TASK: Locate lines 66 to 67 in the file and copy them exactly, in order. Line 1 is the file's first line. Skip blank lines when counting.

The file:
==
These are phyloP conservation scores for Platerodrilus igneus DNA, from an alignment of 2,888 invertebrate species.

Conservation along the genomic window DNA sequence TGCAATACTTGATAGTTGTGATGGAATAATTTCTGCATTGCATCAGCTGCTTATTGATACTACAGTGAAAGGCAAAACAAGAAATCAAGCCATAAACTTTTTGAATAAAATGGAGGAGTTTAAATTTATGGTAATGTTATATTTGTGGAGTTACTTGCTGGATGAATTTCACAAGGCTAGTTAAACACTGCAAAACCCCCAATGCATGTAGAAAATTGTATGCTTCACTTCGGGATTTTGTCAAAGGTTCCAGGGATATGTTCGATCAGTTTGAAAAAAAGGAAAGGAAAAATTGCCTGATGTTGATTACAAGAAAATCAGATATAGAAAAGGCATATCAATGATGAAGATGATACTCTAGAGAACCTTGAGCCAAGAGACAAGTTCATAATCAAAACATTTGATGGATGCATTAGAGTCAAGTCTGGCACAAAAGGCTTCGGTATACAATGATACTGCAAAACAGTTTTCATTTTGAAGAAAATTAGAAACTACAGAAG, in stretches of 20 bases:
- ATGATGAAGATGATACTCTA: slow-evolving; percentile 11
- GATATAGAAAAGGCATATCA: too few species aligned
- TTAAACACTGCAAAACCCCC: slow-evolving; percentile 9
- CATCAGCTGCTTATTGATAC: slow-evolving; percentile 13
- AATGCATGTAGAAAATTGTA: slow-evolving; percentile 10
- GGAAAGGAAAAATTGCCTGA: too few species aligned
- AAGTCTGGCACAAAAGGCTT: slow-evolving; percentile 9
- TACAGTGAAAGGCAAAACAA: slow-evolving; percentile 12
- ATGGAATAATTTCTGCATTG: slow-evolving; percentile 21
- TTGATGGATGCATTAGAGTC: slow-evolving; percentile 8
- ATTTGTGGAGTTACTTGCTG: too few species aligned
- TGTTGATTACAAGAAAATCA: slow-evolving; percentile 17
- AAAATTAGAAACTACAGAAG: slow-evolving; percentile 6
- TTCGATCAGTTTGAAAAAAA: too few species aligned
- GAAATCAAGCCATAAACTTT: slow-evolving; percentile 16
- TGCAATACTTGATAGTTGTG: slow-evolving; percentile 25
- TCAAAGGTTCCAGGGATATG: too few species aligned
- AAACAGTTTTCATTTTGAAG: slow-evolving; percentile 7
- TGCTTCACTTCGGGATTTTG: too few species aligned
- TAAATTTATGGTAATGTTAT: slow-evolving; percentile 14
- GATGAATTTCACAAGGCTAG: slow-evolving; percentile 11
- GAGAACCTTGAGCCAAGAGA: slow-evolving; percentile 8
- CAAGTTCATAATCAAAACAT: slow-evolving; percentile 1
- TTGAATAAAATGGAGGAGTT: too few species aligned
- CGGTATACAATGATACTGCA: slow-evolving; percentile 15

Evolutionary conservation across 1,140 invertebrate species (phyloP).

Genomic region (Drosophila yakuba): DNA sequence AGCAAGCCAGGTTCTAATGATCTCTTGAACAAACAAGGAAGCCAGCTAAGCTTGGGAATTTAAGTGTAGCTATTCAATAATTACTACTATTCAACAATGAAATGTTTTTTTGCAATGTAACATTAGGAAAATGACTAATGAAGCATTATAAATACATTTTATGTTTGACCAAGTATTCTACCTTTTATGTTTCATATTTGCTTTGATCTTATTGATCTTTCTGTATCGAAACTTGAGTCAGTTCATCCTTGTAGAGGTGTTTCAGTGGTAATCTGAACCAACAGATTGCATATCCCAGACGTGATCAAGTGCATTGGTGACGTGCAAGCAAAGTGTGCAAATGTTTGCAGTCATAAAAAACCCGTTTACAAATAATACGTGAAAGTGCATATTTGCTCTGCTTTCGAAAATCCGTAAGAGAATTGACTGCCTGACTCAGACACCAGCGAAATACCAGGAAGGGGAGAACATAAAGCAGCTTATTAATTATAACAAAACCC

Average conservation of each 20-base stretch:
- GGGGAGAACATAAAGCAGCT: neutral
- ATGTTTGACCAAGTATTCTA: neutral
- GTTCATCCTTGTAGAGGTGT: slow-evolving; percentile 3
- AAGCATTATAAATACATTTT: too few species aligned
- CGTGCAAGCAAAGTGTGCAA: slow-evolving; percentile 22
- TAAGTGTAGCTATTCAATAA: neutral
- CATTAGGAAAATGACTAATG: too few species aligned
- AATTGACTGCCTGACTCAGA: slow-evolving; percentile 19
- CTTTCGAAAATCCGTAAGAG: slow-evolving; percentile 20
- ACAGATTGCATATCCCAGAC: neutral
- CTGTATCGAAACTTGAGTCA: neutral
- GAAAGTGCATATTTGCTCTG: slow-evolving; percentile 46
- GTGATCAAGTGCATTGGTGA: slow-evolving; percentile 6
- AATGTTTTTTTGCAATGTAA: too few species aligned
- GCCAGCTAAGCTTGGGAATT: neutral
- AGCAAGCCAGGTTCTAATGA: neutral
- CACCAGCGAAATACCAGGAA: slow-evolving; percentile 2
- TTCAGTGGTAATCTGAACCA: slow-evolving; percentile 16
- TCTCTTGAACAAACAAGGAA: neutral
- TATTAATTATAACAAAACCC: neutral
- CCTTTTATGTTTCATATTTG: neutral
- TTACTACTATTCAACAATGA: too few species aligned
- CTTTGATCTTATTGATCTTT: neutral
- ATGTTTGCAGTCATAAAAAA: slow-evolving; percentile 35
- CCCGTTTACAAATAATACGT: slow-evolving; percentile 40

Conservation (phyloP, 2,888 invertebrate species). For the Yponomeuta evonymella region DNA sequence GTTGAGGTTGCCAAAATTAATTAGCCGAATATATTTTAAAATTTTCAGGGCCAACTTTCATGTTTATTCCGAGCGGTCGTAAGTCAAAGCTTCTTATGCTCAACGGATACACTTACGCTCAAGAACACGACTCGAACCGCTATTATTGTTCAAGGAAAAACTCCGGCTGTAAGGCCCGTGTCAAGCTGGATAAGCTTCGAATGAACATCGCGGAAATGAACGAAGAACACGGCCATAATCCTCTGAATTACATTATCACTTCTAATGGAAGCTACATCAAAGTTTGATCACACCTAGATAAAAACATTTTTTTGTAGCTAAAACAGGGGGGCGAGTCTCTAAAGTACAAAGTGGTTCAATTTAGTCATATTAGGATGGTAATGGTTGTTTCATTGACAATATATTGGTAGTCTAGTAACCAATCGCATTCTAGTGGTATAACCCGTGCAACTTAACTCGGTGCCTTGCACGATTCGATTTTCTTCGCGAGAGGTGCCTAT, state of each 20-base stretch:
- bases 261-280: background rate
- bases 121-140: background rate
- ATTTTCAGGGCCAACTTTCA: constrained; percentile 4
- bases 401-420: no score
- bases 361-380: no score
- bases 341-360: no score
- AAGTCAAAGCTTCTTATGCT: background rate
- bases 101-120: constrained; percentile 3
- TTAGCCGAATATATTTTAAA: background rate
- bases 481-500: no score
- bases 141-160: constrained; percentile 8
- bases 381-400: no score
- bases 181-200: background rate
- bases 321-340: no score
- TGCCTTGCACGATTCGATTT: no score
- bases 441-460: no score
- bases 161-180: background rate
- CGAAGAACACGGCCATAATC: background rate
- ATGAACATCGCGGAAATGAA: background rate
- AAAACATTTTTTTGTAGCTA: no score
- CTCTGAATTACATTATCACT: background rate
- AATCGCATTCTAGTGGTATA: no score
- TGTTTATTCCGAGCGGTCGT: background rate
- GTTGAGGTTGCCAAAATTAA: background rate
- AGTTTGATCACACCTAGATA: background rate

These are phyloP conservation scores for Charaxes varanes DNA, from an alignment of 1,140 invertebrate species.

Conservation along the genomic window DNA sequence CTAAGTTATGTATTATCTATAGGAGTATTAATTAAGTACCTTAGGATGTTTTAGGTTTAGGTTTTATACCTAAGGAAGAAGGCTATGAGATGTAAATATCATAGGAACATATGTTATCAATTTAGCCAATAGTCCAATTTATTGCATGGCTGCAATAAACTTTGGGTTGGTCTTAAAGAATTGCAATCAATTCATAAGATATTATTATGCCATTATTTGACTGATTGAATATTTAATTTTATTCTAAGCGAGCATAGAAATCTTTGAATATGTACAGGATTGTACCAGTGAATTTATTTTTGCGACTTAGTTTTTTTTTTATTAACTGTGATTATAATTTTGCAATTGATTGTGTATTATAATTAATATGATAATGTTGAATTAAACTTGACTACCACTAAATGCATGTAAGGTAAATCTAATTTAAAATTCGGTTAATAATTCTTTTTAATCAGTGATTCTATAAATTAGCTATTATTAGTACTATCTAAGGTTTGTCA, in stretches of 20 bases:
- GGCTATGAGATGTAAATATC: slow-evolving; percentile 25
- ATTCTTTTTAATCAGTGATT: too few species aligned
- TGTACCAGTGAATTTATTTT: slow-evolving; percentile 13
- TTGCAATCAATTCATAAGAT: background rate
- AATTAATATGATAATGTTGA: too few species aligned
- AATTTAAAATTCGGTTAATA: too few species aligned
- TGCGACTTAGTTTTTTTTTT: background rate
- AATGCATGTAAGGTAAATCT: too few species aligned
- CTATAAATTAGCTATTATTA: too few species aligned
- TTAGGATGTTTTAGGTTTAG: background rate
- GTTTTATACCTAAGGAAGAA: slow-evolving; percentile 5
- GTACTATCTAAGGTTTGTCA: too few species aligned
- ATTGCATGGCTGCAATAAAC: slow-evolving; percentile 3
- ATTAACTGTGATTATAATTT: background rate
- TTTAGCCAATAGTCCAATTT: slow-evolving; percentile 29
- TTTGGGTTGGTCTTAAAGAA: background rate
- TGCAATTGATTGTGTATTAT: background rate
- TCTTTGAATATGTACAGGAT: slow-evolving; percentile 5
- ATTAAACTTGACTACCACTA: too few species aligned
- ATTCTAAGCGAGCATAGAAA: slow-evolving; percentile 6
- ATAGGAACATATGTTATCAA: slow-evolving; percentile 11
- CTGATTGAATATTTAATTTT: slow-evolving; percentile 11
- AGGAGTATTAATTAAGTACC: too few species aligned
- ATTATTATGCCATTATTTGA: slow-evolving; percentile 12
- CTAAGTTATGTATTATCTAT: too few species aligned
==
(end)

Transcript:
- bases 481-500: no score
- bases 141-160: constrained; percentile 8